Uhuru’s Treasury dilemma, Logging ban rots billions, Kenyans’ waistline struggle: Your Breakfast Briefing

In Summary

• The stories making headlines in the Star this morning.

President Uhuru Kenyatta.
President Uhuru Kenyatta.
Image: FILE

Good morning,

On March 26, 2015, President Uhuru Kenyatta received a standing ovation in Parliament as he tabled the infamous 'List of Shame'.

It was during that year's State of the Nation address that Uhuru ordered the over 100 public officers in the list he tabled to step aside, marking a start to the war on corruption.


Five Cabinet secretaries — Charity Ngilu (Lands), Michael Kamau (Transport), Felix Koskei (Agriculture), Kazungu Kambi (Labour) and Davis Chirchir (Energy) — were forced out of office.

At the moment, it appeared that the graft war would be won as soon as the cases got to court, and that this would deter many from tipping their fingers into public coffers. 

Here are the other stories making headlines in the Star this morning.

Today's top stories in the Star.

Shilling shaken as top Treasury officials charged

The shilling sunk further on Tuesday to hit a day low of Sh103.80 at 1pm, just an hour after two top National Treasury chiefs were charged with corruption. 

Cabinet Secretary Treasury Henry Rotich and Principal Secretary Kamau Thugge spent the night in police custody after the director of Public Prosecution Noordin Haji ordered their arrest for allegedly inflating a commercial loan for the construction Kimwarer and Arror dams by Sh17 billion.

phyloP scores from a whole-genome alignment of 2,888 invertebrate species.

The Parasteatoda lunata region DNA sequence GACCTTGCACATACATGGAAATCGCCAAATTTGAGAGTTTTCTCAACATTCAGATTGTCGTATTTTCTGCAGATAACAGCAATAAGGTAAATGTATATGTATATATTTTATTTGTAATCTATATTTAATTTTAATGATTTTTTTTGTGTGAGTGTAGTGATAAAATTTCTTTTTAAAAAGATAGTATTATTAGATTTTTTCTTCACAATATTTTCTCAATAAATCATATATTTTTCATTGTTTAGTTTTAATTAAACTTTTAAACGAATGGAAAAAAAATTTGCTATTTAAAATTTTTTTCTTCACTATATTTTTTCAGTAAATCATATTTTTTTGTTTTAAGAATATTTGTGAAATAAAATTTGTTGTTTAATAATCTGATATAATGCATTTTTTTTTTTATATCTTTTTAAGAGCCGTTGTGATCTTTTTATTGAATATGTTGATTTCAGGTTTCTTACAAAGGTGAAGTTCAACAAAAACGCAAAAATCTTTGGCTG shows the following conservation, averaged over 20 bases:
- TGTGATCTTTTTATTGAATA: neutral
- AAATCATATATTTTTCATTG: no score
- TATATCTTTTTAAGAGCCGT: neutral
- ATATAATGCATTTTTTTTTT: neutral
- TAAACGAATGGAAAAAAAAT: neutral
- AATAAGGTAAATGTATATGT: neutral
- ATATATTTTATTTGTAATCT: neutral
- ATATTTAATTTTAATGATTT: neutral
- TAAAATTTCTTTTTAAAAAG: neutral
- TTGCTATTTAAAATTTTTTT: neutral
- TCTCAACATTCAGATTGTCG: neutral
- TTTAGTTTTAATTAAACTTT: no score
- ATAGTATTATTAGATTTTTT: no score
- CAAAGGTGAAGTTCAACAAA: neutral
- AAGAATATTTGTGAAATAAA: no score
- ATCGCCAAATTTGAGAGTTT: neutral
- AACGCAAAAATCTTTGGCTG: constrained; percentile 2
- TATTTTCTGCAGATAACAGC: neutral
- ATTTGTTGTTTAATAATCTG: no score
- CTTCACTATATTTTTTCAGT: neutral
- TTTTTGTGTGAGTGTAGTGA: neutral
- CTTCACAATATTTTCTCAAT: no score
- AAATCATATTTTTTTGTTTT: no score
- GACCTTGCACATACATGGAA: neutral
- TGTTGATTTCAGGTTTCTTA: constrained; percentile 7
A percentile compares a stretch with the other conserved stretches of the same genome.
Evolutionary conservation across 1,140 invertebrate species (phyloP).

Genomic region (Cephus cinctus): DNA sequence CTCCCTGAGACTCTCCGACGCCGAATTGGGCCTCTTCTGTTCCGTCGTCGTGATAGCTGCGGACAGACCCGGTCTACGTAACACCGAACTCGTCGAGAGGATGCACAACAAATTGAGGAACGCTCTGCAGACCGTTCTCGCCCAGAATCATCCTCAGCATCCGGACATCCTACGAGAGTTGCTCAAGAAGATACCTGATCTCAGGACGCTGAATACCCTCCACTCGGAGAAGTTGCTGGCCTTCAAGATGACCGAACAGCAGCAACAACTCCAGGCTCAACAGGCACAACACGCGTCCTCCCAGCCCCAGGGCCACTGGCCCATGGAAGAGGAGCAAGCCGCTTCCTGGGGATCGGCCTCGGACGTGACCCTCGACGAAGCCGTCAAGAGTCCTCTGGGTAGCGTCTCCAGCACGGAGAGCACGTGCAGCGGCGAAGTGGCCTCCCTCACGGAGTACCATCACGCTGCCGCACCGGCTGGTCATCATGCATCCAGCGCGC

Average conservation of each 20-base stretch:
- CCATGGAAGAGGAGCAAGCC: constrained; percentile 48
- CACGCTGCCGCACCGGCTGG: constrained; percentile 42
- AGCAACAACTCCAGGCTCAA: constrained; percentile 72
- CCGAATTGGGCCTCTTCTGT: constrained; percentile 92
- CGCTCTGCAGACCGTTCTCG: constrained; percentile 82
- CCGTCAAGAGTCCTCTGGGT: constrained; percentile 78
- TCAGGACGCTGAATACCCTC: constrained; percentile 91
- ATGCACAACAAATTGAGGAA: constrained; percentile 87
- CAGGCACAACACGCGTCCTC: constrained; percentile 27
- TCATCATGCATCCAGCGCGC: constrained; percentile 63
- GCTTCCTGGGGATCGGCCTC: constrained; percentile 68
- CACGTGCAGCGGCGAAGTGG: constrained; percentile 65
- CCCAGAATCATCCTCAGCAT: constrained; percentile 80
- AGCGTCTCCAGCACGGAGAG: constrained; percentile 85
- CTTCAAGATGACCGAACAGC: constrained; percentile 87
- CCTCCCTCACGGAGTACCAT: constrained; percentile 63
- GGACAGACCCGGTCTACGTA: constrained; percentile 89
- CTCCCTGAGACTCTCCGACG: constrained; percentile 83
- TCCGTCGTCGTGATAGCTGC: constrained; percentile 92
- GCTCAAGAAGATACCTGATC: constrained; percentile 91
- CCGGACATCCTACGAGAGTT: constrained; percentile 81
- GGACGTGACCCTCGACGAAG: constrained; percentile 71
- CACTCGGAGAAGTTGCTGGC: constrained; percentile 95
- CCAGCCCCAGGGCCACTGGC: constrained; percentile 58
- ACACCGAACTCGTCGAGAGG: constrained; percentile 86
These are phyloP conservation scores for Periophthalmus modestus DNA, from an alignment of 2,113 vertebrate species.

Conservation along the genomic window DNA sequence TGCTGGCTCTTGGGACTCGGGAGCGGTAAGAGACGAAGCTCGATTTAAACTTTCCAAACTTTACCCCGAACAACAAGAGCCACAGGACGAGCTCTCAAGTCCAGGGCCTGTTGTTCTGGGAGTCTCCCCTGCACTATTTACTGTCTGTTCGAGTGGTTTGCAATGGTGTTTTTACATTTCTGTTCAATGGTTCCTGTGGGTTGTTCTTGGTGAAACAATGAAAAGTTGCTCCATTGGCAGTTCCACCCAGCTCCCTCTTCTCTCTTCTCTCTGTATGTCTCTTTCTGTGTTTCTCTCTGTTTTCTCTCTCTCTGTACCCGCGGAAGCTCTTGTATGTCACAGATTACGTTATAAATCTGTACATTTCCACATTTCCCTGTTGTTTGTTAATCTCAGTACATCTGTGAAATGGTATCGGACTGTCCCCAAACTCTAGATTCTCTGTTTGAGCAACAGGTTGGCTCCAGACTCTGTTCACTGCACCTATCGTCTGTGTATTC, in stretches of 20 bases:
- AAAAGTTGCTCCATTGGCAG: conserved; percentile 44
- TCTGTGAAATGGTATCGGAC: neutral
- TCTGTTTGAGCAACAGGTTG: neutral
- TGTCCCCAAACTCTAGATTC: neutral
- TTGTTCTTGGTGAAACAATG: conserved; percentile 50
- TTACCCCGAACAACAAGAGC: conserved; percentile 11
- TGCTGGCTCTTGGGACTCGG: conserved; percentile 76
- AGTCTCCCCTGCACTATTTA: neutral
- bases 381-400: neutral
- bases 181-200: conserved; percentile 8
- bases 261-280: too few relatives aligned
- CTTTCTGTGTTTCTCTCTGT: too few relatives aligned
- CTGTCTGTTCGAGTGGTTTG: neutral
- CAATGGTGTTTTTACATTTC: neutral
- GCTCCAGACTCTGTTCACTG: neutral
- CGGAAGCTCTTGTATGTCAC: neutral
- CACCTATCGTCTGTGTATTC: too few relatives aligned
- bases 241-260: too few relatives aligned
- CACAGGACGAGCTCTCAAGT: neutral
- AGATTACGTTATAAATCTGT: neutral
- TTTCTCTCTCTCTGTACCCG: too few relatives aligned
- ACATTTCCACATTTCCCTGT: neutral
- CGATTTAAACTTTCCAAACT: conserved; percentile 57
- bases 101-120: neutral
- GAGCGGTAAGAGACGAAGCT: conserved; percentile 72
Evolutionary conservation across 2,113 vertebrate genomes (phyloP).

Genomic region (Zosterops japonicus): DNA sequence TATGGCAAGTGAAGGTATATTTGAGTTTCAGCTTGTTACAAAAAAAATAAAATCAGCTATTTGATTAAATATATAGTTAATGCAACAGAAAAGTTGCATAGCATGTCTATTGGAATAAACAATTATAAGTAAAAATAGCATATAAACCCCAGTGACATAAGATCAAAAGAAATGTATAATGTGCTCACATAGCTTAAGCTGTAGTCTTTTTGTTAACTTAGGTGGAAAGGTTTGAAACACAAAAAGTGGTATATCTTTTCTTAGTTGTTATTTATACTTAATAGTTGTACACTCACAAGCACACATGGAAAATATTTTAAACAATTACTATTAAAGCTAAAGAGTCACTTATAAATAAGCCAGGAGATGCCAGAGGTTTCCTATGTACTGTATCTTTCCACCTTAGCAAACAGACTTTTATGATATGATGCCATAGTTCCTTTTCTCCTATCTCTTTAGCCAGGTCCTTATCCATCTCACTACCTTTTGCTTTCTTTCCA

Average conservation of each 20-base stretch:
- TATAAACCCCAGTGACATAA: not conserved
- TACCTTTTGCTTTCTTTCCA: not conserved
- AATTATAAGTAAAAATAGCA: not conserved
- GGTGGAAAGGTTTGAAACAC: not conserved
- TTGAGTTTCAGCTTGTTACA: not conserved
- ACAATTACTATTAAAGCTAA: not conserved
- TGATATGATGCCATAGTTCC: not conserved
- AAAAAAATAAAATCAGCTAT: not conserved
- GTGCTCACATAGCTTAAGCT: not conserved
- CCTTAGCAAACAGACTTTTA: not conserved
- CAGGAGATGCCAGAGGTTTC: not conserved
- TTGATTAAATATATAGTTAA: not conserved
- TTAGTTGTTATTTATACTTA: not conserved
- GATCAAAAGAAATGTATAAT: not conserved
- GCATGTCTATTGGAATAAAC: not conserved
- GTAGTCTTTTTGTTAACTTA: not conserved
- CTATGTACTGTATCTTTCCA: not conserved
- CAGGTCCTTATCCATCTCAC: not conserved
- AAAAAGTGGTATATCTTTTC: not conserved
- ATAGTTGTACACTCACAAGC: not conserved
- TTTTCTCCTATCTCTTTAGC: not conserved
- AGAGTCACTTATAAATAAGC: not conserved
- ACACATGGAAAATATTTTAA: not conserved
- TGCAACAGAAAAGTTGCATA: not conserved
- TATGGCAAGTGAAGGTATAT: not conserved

Logging ban could cost state Sh30bn in death of old trees

Trees worth billions of shillings are rotting as active moratorium prevents the Kenya Forest Service from selling them.

A source who is not allowed to speak to the press told the Star that the government is likely to lose between Sh20 billion and Sh30 billion.


A 90-day ban on logging was initially imposed on February 24 last year and later extended to November 24. It was extended again for a year to facilitate sector reforms and is expected to cease in November.

Why Kenyans are struggling to tame their waistlines

Despite a high percentage of Kenyans living below the poverty line, data has shown that seven out of 100 adults are either overweight or obese.

In addition, Kenya has been ranked 23rd among 47 countries where a growing number of children under five are overweight.

Affluence and good life are what came into the mind of Maxwell Kinyua when his sister’s weight rapidly increased, yet she was suffering from hormonal imbalance.

MPs adopt report nationalising KQ

Kenya Airways will be nationalized after the National Assembly adopted a report recommending the airline be wholly owned by the state.

The report by the Transport committee chaired by David Pkosing was adopted after a question on its adoption was posed by Speaker Justin Muturi.

This followed an inquiry by the committee into a proposal by KQ to take over the management of Jomo Kenyatta International Airport for 33 years, which MPs opposed.

Judge feuds over land with gardener, boda boda

A judge is feuding with a boda boda rider and a gardener who accuse him of refusing to issue their land ownership documents.

Joshua  Kabere and Esther Musyembi are accusing Environment and Lands High Court judge Peter Muchoki of denying them ownership papers of their land. 

The land is in Kakuzi area in Murang'a county.